In the fight against plastic, great attention has been paid to the terrestrial waste that finds its way to our oceans through landfill and littering. Schemes around the world have targeted disposable waste ranging from plastic straws to coffee cups, and now even supermarket packaging is being overhauled with biodegradable alternatives. But what about the plastic designed for use in our oceans? Once taken out to sea, it’s easy to lose track of the plastic nets and ropes used in commercial and small-scale fishing voyages and once discarded, this detritus poses one of the most significant threats to marine life.
So called ‘ghost gear’ – nets and other equipment that are either lost or abandoned – have been identified as items of ‘particular concern’ as part of the European Directive on Single-Use Plastics. Finding sustainable alternatives is a priority for cleaning up our oceans, and while it’s a market still in development, there are some companies on the cusp of revolutionising the marine plastic industry.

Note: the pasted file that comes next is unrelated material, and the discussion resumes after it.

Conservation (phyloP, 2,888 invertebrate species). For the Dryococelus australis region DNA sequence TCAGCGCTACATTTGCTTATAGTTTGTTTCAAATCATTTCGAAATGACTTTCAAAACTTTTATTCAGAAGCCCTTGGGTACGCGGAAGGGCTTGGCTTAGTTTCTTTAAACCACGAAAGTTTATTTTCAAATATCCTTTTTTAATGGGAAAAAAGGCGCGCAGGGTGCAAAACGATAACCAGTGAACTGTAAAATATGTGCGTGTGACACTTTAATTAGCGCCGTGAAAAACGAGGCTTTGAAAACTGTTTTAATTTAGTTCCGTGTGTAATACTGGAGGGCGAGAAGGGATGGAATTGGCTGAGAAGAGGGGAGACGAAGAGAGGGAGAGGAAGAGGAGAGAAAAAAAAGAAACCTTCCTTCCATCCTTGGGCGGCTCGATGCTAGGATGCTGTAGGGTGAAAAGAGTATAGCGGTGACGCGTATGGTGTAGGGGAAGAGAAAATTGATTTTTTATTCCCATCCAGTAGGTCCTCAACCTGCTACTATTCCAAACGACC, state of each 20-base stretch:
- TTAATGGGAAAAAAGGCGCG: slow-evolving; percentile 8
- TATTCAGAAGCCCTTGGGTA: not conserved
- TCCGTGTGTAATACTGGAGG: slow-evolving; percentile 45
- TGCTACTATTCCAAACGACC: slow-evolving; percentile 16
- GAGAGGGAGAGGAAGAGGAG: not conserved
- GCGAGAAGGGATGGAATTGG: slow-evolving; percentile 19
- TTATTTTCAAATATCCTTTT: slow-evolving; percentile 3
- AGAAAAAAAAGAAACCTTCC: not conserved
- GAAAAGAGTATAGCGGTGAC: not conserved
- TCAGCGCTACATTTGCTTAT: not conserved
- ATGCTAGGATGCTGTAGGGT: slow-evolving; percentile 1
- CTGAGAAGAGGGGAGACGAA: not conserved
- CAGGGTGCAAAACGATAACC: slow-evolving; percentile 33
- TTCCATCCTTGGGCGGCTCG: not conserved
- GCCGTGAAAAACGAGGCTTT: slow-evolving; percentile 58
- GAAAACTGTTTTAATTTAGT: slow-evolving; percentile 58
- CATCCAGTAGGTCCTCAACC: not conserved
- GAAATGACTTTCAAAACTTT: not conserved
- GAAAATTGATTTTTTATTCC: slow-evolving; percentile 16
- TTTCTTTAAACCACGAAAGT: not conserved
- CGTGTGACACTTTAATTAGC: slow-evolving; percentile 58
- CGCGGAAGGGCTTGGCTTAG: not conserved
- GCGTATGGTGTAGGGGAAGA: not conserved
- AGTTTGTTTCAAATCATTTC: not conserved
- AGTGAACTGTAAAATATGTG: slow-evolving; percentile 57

The plastic problem
Ghost nets currently contribute 640,000 tonnes of marine waste every year. A 2019 Greenpeace report found that in total, abandoned fishing nets and gear make up 10% of the plastic waste in the sea – endangering marine life and ecosystems around them as it brings with it the risk of entanglement, as well as leaching toxins into the surrounding water. Most modern nets are made of nylon or other plastic compounds, and given the length of time needed for these materials to break down the problem is one that lingers on in our oceans for decades.
Most recently, abandoned nets were retrieved from coral reefs in the Gulf of Thailand in what was a two day operation involving forty divers. The nets – which were discovered in the protected area around Ko Losin – were found to have caused bleaching along the coral it had draped across, and had reportedly been left in the province for a month and a half. In Hawaii, a hotline has been set up to report sightings of ghost nets, with any abandoned gear to be taken to Hawaii Pacific University’s Center for Marine Debris Research. The Center is working on sending ghost gear back to where it originated.
While necessary, these efforts only remedy the symptoms of the problem – not the cause. To effectively and significantly reduce ghost gear, developing biodegradable alternatives to traditional plastic fishing equipment is a key way to get there. And it is a market that is seeing some traction.